What is a Peruvian Daffodil?

Autumn Rivers
Autumn Rivers
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The Peruvian daffodil, or Hymenocallis festalis, is a fragrant plant that does well in either full sunlight or some shade. This South American plant features large white flowers that bloom in the spring, and can be grown successfully either in a garden or in flower pots. This type of perennial bulb does not do well in frost, and its soil must not be either too dry or too moist, so it is not usually considered a particularly low maintenance plant.

It is recommended that the Peruvian daffodil be planted in either spring or fall, as long as the temperature will be above 60°F (about 16°C) for a while. When planting in colder areas prone to frost, it is helpful to start the plant out in pots indoors in a well-lit room. It can then be transplanted to the outdoors once the frost and cold weather are gone. Bulbs that are planted outdoors need to be dug up just before the frost appears, and stored in a dry area until the temperature rises. Storing the bulbs upside down in dry peat moss, and then cutting off any withered leaves, can be helpful in keeping the Peruvian daffodil alive through the winter.

When planting the bulbs, it is considered good to make sure that they are spaced about one foot (0.30 m) apart from each other, under up to five inches (12.7 cm) of soil. The soil should be kept moist, but care should be taken to not water the Peruvian daffodil too much, as excess moisture tends to kill the plant. Both clay and sandy soils are okay for this kind of plant to grow in, though fertilizer should be added to the soil occasionally no matter what type it is. It should be noted that snails tend to enjoy eating the Peruvian daffodil when it is grown outdoors.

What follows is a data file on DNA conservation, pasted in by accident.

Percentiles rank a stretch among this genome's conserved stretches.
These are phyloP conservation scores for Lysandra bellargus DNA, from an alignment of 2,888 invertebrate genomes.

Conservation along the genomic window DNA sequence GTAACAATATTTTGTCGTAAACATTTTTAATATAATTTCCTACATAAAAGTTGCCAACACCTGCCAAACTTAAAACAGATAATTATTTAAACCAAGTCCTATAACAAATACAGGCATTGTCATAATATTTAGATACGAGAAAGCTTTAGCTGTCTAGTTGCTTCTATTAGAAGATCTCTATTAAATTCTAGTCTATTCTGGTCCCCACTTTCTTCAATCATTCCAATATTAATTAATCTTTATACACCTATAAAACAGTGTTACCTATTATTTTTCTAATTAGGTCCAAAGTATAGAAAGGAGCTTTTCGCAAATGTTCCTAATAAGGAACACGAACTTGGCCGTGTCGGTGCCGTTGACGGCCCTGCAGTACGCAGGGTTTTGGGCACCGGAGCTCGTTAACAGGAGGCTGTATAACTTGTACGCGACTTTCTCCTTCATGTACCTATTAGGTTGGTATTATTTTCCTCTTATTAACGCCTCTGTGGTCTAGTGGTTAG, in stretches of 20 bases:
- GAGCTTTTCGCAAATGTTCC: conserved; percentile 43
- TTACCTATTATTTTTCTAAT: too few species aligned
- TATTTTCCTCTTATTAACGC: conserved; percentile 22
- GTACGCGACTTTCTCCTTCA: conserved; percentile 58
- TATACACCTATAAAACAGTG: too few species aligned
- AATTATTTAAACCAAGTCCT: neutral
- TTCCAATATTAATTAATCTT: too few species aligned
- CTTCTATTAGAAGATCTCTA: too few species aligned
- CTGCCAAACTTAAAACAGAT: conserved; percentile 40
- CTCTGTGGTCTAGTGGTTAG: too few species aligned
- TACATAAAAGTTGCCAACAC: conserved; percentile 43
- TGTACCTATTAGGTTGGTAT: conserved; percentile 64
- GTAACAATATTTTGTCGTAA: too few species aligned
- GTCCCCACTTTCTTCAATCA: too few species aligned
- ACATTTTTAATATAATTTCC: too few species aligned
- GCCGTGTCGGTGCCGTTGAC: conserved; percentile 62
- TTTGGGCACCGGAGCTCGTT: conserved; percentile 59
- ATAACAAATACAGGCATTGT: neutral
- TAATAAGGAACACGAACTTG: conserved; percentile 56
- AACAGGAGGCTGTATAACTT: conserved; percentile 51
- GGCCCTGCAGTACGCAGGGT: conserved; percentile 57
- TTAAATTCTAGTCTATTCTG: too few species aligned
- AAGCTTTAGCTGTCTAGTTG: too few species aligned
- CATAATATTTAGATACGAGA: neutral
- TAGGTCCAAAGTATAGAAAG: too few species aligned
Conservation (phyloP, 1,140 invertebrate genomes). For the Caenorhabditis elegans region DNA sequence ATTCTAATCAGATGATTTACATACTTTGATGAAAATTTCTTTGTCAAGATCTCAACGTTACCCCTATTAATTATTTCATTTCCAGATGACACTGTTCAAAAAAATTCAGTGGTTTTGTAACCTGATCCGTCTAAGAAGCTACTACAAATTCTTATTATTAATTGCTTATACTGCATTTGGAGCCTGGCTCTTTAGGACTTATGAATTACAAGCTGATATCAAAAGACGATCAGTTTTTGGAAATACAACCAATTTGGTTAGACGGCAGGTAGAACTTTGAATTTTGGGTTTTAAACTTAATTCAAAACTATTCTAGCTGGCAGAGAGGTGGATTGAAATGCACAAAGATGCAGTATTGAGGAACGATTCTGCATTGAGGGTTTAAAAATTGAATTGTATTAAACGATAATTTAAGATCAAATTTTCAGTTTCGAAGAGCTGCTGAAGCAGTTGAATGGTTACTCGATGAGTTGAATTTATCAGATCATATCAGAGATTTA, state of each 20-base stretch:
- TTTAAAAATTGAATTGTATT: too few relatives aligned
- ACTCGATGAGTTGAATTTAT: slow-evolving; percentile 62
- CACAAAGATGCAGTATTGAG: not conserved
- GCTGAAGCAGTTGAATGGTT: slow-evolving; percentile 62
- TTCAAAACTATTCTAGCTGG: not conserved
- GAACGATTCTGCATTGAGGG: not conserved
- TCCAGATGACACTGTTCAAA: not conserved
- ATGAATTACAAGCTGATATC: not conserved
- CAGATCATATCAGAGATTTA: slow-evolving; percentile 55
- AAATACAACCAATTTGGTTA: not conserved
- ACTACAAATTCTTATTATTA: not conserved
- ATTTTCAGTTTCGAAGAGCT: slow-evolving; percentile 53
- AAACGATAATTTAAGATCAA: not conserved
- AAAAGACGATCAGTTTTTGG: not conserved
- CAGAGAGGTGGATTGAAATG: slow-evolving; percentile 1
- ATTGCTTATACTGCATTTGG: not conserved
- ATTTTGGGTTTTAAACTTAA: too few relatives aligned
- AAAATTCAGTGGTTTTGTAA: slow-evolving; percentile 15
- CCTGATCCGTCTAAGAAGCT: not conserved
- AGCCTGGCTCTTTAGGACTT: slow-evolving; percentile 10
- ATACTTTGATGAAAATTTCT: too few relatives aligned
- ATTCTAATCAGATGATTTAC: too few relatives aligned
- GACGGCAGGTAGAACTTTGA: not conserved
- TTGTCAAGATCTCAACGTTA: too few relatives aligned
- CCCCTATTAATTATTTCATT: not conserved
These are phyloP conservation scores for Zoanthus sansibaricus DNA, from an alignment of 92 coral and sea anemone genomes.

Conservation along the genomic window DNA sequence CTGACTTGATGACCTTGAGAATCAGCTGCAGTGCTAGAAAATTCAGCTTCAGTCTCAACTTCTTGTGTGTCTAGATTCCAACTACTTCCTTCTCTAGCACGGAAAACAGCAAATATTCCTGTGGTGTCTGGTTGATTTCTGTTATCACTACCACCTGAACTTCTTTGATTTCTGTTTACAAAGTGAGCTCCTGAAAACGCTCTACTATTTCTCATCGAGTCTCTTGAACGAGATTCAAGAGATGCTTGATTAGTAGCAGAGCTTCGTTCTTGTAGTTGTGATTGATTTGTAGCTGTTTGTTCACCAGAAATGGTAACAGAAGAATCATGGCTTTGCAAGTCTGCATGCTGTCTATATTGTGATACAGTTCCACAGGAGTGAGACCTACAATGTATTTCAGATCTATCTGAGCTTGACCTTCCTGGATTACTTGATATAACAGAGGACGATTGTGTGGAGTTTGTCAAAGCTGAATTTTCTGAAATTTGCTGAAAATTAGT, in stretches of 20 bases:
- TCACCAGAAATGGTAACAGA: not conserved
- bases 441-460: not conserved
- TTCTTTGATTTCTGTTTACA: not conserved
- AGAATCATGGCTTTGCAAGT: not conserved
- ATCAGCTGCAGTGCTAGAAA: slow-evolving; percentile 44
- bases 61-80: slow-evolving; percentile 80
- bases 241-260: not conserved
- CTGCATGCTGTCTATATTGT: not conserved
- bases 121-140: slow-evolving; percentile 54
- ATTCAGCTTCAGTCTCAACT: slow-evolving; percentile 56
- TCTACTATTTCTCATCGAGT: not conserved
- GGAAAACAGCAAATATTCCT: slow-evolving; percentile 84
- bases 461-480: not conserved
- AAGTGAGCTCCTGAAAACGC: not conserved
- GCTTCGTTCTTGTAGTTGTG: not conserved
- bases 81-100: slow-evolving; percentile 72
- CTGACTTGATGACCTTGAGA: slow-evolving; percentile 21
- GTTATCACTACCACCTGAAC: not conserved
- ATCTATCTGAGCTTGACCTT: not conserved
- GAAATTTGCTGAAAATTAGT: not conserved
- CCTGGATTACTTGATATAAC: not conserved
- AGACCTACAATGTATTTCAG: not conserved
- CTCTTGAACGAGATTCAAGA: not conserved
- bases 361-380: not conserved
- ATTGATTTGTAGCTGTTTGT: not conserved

This plant's flower is known for being shaped like a trumpet, with two to five flowers to each stem. The leaves are usually up to two feet ( 0.61 m) long, and the plant tends to stay green and glossy whether the flowers are in bloom or not, though of course the fragrance is strongest when the flowers are present. The Peruvian daffodil may be planted next to several others to create a border, or it can be planted on its own. It should be remembered that these garden plants tend to open toward the sunlight, which should help in deciding where to place them.

Discussion Comments


Peruvian daffodils are actually very reliable plants once they get established. The bulbs grow very large and very deep. It can be almost impossible to dig out a well established, older Peruvian daffodil.


@bear78-- It seems to me that some Peruvian daffodils do well and others don't. It probably has to do with how well the bulb holds onto the soil once its planted. And the amount of sunlight is important too.

I had a Peruvian daffodil three years ago which died after six months. It just couldn't hold on. One year ago, I got a new one and this one seems to be doing well. The only difference is that it's planted in part sun, part shade. The one that died was in full sunlight.

I don't know if this has anything to do with why this plant is doing well. But you might want to keep this in mind, especially if you live somewhere where it gets very hot in the summer.


I love Peruvian daffodils and want to grow them. But I've read some experiences by gardeners and it sounds like this is a difficult plant to care for. I'm not a very experienced gardener, so I'm afraid that my Peruvian daffodils will not survive.

Does anyone here grow Peruvian daffodils? Do you think it's a difficult plant to care for? Do you have any advice for me?

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